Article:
In space, can anyone hear you scream?

When I was a teenager, I remember seeing a television-edit version of Aliens. When I think of it now, all that meant was that they’d edited out some of the “worst” swear words and replaced them with ones from further down the sliding scale of rudeness. I was fascinated, though… probably by the combination of these dangerous alien organisms and the marines running round with big guns. I’ve kind of been reliving this at the moment, as I’ve been playing the new Aliens: Colonial Marines game on my Xbox.

Anyway, it was a while after seeing Aliens that I got to see the original Alien movie… the one that started it all off… the one with the tagline, “In space no one can hear you scream”.

STRaND-1 smartphone satelliteFunnily enough, a team from the University of Surrey are testing that with the launch of their new smartphone satellite, STRaND-1.

What’s a smartphone satellite? Well, if you imagine a “normal” satellite – it’s got all manner of complex systems including, most likely, a custom-built computer. The thing is, smartphones are also little computers, and are actually powerful enough to be used in place of the custom-built components. The benefit is that they’re cheaper and more readily available than getting someone to build a satellite from scratch. Additionally, smartphones are designed to allow developers to write apps for them, so it’s not a mammoth task to create the required software for the task at hand. Finally, smartphones are brimming with sensors… cameras, accelerometers, gyroscopes, compasses, microphones… all of which can be put to use in the name of science.

So this particular smartphone will be running an app that plays screams through the phone’s speaker, and then checks whether those screams can be heard by the phone’s microphone. In reality, any sound could have been used, but the satellite’s builders have obviously been influenced by Alien… and that’s no bad thing!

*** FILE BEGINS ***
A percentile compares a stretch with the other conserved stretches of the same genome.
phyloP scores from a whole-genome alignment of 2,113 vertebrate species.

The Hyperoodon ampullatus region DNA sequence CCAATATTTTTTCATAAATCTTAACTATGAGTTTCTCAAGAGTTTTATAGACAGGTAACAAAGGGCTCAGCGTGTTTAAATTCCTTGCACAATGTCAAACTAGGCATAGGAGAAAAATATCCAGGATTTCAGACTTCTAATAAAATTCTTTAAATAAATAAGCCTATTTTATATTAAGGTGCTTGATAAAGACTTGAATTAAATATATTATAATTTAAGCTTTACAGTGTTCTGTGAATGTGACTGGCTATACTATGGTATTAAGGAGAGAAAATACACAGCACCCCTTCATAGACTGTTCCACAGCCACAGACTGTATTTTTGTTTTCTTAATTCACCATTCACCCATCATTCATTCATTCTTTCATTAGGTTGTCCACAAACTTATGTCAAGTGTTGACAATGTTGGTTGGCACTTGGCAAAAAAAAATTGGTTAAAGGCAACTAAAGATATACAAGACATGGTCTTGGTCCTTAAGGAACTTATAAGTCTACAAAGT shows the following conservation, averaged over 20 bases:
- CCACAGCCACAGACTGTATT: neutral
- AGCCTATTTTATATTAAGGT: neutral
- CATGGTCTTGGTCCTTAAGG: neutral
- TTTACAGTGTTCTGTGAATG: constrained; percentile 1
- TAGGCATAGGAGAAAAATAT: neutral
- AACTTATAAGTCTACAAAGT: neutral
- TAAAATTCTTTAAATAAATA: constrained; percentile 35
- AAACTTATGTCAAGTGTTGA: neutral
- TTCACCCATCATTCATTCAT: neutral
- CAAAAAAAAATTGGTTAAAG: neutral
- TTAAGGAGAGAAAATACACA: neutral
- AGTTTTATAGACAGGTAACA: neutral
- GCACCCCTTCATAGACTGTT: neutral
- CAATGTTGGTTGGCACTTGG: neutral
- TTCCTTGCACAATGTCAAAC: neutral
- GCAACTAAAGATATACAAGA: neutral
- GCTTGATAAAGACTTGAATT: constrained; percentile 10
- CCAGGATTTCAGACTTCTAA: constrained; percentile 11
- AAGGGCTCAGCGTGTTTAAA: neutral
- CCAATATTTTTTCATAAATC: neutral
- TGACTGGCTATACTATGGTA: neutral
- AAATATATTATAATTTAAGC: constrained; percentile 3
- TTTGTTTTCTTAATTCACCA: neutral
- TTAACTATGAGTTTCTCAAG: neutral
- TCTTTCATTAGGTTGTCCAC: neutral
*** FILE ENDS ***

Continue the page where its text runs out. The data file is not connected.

There’s more to this satellite than just testing a movie myth though – it will also test how durable consumer electronics are in space (if this goes well, we could see more smartphone satellites), and will test two new propulsion methods; the WARP drive, which uses a jet of water and alcohol to provide thrust, and a pulsed plasma drive which uses electricity to heat and evaporate a material to produce a jet of ionised gas.

It’s all very clever, and there’s some great science being done here. What I want to know, though, is whether those screams can be heard or not!

You can keep up with the latest about the satellite, STRaND-1, on the official Twitter account at http://twitter.com/SurreyNanosats.

[Source: BBC News]

Valve unveils their Steam Box

Valve Steam BoxThis is a guest post by William Judd.

This Consumer Electronics Show has been an unusually good one for PC gamers. Not only has Nvidia announced Project Shield, a hand-held Android games console that uses their new Tegra 4 processor to stream videogames from your PC, but Valve has finally officially announced their Steam Box.

The idea of the Steam Box is that it is a Valve-endorsed gaming computer designed to be hooked up to an HDTV in the living room. The Box hooks up to Valve’s Steam online store and gaming community, allowing you to play PC games with the ease of a console. Steam recently released their “Big Picture Mode” update, which added a console-style UI suitable for using with a controller on an HDTV. The Steam Box should have a small physical footprint and should offer a fairly good price to performance ratio, allowing it to play the majority of games at HD settings.

Speaking to The Verge in an extensive interview, Valve Software CEO Gabe Newell described three levels of hardware: “Good”, which would cost around $100 and would come down in price from there, “Better” which would cost approximately $300 and “Best” which could cost as much as any top-of-the-line gaming PC.

Valve would look to build its own Steam Box running Linux, but would also work with other hardware partners to create an entire new class of computers running along similar goals. While the Valve-built Steam Box would have tightly controlled hardware standards like a traditional games console, other Steam Boxes could have a range of specifications and features decided on by their manufacturer.